Determining the value of an estate can be integral to the estate planning process, as it can provide a clear understanding of the estate tax obligations that loved ones may face in the future. And this, in turn, can be important to putting the right plans in place now to reduce these obligations and ensure that as much of an estate as possible is transferred to loved ones, rather than the government.
While the estate evaluation process can be complicated, depending on the nature and extent of the assets held by the estate, in general, the process involves the following steps:
- Setting or determining the date of calculation – The date of calculation refers to the date upon which the death occurred. For those who are calculating the value of their own estate (or someone else who is still living), any date can be selected. This date, however, will be essential to assessing the value of property that can fluctuate with time (like real estate and vehicles).
- Figuring out the value of cash and bank assets – Look for bank statements for checking and savings accounts. If the estate includes assets held in a safe or safety deposit box (like cash), be sure to include the value of these assets as well.
- Creating an inventory of the remaining assets – An inventory of the remaining assets of an estate can include items like homes, other real estate, and personal property (like jewelry or other valuables). As you develop this inventory, be sure to look for ownership and/or valuation documents associated with specific assets.
- Getting appraisals if needed – For property on the estate inventory that does not have a clear or obvious value, establishing the value may require a formal appraisal. So, follow through with this option if needed as part of the estate evaluation process.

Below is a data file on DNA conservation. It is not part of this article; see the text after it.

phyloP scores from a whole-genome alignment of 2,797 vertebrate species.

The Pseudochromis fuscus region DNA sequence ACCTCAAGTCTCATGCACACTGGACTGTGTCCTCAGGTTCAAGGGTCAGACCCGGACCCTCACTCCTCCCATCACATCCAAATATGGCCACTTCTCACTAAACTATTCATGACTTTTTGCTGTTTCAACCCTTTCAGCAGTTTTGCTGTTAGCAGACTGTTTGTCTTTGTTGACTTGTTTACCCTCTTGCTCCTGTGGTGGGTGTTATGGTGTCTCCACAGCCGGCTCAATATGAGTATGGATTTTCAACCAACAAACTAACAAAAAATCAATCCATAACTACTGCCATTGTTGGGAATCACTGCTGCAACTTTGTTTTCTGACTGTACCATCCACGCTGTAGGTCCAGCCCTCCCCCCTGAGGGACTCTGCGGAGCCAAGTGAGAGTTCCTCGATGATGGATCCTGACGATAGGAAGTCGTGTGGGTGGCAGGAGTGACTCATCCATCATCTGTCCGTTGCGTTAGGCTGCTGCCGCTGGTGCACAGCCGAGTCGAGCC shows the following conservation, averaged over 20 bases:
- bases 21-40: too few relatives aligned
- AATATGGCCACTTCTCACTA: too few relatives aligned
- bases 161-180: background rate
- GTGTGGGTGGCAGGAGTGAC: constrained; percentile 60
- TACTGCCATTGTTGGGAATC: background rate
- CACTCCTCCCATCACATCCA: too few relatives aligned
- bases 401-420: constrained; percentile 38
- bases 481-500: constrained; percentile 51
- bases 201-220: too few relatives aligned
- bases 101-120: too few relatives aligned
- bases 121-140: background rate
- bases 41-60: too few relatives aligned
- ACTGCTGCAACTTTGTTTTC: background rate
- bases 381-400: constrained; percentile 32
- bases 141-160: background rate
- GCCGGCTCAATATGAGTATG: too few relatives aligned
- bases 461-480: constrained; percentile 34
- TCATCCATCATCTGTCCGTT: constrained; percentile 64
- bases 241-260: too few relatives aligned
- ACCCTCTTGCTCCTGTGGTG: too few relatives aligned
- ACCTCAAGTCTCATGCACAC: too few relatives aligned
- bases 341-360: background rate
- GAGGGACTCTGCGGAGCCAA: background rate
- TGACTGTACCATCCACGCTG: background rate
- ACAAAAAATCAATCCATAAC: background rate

- Including jointly held property and insurance policies – The value of jointly held real estate and bank accounts should also be included in estate evaluations, along with the value of life insurance policies.
- Including the available deductions – Once you have totaled the value of the estate, apply any relevant deductions. This step may require the help of an experienced tax and/or estate attorney, who may be able to point out deductions you are not aware of.
- Crunching the numbers – At this point, you should have the numbers necessary figure out the value of the estate. With this value in hand, you can now determine the estate tax obligations for the estate.
Contact the Trinidad and Pueblo Estate Attorneys at Gradisar, Trechter, Ripperger & Roth
If you are ready to develop or revise an estate plan, the Trinidad and Pueblo estate attorneys at Gradisar, Trechter, Ripperger & Roth are ready to provide you with the highest quality legal services.
To learn more about our superior legal services and how we can assist you, contact us by calling (719) 556- 8844 or by emailing us using the contact form on this page. From our offices based in Pueblo, we represent clients in Trinidad, La Jara, Lamar, Walsenburg, Alamosa and throughout the state of Colorado.